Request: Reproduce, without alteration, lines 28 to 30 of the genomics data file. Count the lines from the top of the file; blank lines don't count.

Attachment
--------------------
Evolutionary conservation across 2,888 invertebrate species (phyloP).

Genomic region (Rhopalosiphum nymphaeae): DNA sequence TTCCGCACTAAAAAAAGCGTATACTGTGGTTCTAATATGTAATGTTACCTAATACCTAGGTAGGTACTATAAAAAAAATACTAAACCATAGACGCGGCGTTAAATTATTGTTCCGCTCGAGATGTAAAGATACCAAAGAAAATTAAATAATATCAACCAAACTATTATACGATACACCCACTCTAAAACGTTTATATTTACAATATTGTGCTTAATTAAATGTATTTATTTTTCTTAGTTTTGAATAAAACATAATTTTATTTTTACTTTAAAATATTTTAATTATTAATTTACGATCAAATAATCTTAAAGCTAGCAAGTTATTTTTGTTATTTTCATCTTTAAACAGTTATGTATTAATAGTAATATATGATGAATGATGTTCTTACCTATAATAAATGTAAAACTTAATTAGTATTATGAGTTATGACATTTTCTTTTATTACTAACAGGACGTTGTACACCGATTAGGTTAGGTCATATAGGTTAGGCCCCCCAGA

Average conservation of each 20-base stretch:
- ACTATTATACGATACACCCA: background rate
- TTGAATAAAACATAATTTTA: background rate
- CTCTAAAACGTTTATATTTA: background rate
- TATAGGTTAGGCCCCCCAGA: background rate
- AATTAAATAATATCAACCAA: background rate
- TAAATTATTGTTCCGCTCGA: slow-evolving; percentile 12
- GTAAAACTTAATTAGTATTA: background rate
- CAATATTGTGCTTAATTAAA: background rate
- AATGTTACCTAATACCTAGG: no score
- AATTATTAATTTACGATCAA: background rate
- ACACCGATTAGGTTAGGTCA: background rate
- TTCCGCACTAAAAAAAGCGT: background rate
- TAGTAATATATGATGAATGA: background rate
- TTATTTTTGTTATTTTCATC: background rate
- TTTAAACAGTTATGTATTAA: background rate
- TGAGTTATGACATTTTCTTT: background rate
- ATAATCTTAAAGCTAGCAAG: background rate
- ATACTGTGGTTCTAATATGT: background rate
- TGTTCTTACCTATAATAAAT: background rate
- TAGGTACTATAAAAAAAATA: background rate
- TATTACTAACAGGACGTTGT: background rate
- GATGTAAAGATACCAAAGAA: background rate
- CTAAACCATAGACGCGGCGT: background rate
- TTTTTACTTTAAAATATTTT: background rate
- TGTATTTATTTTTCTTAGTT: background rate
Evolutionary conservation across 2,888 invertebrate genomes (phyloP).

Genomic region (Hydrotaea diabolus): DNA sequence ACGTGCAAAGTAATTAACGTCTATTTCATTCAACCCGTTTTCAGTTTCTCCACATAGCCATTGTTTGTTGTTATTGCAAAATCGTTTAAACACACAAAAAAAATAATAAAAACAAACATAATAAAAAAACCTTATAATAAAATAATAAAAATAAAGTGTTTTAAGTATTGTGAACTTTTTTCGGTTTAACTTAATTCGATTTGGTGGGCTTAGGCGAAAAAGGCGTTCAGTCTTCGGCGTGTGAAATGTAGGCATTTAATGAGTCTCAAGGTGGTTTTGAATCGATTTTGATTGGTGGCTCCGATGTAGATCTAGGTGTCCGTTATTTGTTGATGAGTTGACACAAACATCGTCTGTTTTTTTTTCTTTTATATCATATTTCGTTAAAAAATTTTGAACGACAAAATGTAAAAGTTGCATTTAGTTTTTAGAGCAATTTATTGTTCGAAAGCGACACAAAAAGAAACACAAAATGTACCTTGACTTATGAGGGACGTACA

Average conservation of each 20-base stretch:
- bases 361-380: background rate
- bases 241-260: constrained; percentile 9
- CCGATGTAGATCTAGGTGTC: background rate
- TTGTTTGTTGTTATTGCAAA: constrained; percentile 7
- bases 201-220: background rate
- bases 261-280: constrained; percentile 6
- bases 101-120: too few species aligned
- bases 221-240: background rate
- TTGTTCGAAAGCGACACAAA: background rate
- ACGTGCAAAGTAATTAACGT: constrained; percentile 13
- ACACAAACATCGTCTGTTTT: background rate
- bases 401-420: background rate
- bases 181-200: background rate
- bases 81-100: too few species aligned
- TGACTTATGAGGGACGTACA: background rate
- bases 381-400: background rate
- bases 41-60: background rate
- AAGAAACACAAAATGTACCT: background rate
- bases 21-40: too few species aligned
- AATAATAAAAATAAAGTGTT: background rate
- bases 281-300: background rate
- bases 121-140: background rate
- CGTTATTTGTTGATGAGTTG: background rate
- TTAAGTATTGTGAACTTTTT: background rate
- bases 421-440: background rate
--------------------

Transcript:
- TGTATTTATTTTTCTTAGTT: background rate
Evolutionary conservation across 2,888 invertebrate genomes (phyloP).

Genomic region (Hydrotaea diabolus): DNA sequence ACGTGCAAAGTAATTAACGTCTATTTCATTCAACCCGTTTTCAGTTTCTCCACATAGCCATTGTTTGTTGTTATTGCAAAATCGTTTAAACACACAAAAAAAATAATAAAAACAAACATAATAAAAAAACCTTATAATAAAATAATAAAAATAAAGTGTTTTAAGTATTGTGAACTTTTTTCGGTTTAACTTAATTCGATTTGGTGGGCTTAGGCGAAAAAGGCGTTCAGTCTTCGGCGTGTGAAATGTAGGCATTTAATGAGTCTCAAGGTGGTTTTGAATCGATTTTGATTGGTGGCTCCGATGTAGATCTAGGTGTCCGTTATTTGTTGATGAGTTGACACAAACATCGTCTGTTTTTTTTTCTTTTATATCATATTTCGTTAAAAAATTTTGAACGACAAAATGTAAAAGTTGCATTTAGTTTTTAGAGCAATTTATTGTTCGAAAGCGACACAAAAAGAAACACAAAATGTACCTTGACTTATGAGGGACGTACA